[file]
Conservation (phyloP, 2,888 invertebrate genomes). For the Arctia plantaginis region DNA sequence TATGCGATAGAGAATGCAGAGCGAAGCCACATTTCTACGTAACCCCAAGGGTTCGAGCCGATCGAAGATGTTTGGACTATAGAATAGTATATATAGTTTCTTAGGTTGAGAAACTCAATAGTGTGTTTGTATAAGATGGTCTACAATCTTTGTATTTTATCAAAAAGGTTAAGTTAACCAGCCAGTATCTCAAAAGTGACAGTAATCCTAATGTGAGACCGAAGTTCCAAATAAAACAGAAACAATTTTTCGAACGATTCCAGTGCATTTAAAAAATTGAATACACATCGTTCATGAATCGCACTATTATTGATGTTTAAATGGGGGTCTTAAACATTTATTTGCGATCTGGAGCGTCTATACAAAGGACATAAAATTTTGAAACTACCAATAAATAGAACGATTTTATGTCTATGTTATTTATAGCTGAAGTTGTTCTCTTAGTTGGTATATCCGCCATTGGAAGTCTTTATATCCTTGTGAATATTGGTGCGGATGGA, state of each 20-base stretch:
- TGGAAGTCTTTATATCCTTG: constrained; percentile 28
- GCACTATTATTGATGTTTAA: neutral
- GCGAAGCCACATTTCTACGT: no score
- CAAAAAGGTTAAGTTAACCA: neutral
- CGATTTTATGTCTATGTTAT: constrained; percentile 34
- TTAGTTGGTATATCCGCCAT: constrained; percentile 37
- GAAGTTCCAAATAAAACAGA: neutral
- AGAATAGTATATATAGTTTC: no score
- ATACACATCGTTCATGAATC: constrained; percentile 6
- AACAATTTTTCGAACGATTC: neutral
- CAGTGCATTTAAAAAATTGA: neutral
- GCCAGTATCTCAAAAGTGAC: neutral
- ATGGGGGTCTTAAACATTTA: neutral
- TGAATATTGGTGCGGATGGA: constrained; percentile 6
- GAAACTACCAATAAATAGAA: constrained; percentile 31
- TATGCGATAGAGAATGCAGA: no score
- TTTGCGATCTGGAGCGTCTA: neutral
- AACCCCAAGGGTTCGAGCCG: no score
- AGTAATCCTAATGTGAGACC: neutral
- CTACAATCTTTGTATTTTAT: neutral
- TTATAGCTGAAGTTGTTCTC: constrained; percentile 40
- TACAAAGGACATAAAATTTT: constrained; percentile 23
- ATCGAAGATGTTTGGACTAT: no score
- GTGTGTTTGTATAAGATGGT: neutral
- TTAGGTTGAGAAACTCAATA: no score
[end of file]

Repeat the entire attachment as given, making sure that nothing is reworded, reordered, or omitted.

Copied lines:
Conservation (phyloP, 2,888 invertebrate genomes). For the Arctia plantaginis region DNA sequence TATGCGATAGAGAATGCAGAGCGAAGCCACATTTCTACGTAACCCCAAGGGTTCGAGCCGATCGAAGATGTTTGGACTATAGAATAGTATATATAGTTTCTTAGGTTGAGAAACTCAATAGTGTGTTTGTATAAGATGGTCTACAATCTTTGTATTTTATCAAAAAGGTTAAGTTAACCAGCCAGTATCTCAAAAGTGACAGTAATCCTAATGTGAGACCGAAGTTCCAAATAAAACAGAAACAATTTTTCGAACGATTCCAGTGCATTTAAAAAATTGAATACACATCGTTCATGAATCGCACTATTATTGATGTTTAAATGGGGGTCTTAAACATTTATTTGCGATCTGGAGCGTCTATACAAAGGACATAAAATTTTGAAACTACCAATAAATAGAACGATTTTATGTCTATGTTATTTATAGCTGAAGTTGTTCTCTTAGTTGGTATATCCGCCATTGGAAGTCTTTATATCCTTGTGAATATTGGTGCGGATGGA, state of each 20-base stretch:
- TGGAAGTCTTTATATCCTTG: constrained; percentile 28
- GCACTATTATTGATGTTTAA: neutral
- GCGAAGCCACATTTCTACGT: no score
- CAAAAAGGTTAAGTTAACCA: neutral
- CGATTTTATGTCTATGTTAT: constrained; percentile 34
- TTAGTTGGTATATCCGCCAT: constrained; percentile 37
- GAAGTTCCAAATAAAACAGA: neutral
- AGAATAGTATATATAGTTTC: no score
- ATACACATCGTTCATGAATC: constrained; percentile 6
- AACAATTTTTCGAACGATTC: neutral
- CAGTGCATTTAAAAAATTGA: neutral
- GCCAGTATCTCAAAAGTGAC: neutral
- ATGGGGGTCTTAAACATTTA: neutral
- TGAATATTGGTGCGGATGGA: constrained; percentile 6
- GAAACTACCAATAAATAGAA: constrained; percentile 31
- TATGCGATAGAGAATGCAGA: no score
- TTTGCGATCTGGAGCGTCTA: neutral
- AACCCCAAGGGTTCGAGCCG: no score
- AGTAATCCTAATGTGAGACC: neutral
- CTACAATCTTTGTATTTTAT: neutral
- TTATAGCTGAAGTTGTTCTC: constrained; percentile 40
- TACAAAGGACATAAAATTTT: constrained; percentile 23
- ATCGAAGATGTTTGGACTAT: no score
- GTGTGTTTGTATAAGATGGT: neutral
- TTAGGTTGAGAAACTCAATA: no score